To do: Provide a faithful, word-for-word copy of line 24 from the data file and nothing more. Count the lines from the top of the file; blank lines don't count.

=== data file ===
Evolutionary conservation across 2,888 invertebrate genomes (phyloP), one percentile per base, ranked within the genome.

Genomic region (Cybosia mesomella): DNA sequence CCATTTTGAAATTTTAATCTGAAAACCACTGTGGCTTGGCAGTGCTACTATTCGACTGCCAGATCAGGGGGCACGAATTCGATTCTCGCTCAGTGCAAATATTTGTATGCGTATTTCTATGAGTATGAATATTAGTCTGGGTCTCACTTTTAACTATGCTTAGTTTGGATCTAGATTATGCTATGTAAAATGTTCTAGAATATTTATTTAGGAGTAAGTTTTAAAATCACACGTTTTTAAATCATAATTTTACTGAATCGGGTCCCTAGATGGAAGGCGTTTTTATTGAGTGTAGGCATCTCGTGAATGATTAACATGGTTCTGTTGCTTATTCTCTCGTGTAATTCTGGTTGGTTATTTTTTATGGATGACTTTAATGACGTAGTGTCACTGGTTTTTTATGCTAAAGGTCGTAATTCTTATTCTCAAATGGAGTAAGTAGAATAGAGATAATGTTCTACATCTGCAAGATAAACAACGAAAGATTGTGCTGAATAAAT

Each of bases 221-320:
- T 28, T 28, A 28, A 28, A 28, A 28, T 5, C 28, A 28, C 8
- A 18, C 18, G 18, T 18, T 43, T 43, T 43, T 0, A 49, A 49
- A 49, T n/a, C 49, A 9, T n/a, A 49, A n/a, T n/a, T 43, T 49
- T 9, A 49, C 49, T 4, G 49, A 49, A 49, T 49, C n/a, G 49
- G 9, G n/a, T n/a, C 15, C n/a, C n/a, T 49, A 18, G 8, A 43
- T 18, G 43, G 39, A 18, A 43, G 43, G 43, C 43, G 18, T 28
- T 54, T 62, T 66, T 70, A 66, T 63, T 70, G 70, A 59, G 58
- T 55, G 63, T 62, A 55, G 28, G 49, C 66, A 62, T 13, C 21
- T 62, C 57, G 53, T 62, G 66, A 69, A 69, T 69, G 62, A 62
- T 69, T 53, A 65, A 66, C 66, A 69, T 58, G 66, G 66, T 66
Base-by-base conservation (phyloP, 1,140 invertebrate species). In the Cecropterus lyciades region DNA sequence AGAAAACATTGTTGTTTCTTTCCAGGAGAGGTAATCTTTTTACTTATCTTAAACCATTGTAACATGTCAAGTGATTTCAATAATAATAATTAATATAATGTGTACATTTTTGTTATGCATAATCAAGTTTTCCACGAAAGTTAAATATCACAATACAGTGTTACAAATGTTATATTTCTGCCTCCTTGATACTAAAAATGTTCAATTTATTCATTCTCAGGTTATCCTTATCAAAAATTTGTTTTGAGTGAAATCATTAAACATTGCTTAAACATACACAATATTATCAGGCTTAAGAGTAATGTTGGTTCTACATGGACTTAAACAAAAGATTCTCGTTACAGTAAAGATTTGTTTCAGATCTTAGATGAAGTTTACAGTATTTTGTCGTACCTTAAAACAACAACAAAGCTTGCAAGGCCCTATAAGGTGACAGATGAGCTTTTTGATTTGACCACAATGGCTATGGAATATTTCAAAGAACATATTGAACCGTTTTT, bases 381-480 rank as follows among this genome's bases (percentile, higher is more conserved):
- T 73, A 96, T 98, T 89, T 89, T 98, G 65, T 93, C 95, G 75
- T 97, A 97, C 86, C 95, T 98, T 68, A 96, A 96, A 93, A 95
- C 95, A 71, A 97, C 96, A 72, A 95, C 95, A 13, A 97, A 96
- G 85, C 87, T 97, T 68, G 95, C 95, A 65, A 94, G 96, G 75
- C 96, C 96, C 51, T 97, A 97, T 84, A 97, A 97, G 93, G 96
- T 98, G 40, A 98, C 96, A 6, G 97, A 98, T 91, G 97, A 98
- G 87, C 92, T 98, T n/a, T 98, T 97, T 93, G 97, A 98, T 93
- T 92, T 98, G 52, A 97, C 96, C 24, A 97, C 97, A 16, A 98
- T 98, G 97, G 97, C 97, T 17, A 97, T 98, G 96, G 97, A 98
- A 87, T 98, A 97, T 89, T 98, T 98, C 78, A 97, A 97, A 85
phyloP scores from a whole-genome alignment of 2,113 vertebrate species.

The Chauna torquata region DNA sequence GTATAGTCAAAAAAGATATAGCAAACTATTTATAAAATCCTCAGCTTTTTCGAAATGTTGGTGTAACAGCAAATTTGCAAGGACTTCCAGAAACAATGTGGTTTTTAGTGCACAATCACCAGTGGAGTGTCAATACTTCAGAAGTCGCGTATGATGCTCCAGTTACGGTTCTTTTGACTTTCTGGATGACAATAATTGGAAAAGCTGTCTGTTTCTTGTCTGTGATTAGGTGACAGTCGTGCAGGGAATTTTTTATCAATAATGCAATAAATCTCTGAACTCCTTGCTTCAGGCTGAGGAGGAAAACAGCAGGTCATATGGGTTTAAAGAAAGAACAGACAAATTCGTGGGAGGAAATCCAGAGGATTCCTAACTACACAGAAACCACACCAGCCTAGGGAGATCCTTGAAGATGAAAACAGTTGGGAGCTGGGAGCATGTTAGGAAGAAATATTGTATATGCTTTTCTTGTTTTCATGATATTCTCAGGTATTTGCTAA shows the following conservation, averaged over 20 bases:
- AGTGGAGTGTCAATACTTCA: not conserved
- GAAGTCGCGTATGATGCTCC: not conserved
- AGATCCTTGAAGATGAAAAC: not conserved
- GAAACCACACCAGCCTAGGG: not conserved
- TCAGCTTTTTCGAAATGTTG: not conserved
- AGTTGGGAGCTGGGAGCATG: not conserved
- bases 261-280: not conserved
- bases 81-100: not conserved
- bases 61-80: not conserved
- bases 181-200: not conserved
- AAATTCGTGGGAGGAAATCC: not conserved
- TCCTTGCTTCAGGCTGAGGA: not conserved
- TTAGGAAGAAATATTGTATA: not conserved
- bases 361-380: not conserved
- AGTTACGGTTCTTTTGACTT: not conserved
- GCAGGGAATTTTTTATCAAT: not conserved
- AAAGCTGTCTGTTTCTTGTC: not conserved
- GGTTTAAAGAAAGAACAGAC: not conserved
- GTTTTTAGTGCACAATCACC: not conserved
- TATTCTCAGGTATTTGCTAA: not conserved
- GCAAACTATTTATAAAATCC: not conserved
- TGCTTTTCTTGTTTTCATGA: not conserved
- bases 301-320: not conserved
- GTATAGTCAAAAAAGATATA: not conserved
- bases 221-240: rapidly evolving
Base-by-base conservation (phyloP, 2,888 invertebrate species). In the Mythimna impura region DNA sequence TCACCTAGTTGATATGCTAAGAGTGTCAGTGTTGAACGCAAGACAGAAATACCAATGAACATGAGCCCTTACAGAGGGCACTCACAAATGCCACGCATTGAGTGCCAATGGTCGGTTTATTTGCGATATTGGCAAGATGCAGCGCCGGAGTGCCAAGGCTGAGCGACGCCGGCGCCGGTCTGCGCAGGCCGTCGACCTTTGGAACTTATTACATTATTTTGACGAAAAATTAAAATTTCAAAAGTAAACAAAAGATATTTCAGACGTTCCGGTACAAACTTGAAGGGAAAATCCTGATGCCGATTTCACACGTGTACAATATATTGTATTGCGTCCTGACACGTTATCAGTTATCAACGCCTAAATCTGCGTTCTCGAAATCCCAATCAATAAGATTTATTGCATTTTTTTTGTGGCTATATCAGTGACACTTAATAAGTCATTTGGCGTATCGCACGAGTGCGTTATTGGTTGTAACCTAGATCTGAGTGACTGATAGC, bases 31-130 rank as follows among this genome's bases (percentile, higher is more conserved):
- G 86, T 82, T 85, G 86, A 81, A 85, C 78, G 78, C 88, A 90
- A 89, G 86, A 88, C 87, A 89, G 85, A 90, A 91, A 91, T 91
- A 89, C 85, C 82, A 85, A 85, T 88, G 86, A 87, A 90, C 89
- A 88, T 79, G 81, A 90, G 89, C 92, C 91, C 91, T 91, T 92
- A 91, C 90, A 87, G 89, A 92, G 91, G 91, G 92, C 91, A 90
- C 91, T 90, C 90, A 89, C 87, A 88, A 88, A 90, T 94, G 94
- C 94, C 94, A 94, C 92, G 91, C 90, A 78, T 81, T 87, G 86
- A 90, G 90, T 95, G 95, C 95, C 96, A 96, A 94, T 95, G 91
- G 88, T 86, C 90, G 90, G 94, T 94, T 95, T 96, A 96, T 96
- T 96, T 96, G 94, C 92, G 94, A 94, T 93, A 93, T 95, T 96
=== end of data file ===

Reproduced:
- A 87, T 98, A 97, T 89, T 98, T 98, C 78, A 97, A 97, A 85